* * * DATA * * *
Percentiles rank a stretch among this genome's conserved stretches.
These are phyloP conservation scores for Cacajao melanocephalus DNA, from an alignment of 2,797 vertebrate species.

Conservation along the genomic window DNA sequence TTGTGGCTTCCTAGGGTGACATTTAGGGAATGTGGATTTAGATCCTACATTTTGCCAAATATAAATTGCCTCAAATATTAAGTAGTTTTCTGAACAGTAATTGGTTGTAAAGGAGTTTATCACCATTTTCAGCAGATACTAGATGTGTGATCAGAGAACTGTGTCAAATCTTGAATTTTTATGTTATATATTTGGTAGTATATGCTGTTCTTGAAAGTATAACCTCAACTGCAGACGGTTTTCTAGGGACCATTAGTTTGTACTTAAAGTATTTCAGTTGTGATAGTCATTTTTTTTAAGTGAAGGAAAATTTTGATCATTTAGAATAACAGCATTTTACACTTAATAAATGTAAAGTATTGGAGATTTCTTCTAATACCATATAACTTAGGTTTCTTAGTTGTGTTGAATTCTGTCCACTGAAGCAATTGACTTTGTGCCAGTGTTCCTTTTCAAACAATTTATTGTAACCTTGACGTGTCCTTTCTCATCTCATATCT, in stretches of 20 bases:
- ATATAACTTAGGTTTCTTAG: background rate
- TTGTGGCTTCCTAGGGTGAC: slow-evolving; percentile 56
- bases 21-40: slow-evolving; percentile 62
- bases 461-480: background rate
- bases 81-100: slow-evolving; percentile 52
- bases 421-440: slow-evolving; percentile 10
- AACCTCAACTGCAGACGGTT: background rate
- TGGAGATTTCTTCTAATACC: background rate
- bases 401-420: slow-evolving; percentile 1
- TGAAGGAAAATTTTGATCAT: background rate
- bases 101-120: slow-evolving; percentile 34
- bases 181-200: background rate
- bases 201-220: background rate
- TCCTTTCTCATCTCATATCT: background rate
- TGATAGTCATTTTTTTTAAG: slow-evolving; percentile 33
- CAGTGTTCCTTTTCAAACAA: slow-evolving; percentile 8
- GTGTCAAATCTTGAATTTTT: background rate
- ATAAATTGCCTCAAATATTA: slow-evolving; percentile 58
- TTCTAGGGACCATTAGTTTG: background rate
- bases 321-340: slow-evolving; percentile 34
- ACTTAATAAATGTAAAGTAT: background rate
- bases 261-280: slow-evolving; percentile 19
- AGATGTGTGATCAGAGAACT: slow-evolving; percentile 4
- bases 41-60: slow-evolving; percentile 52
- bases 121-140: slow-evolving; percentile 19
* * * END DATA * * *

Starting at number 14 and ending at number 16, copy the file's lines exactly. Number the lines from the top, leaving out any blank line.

- bases 101-120: slow-evolving; percentile 34
- bases 181-200: background rate
- bases 201-220: background rate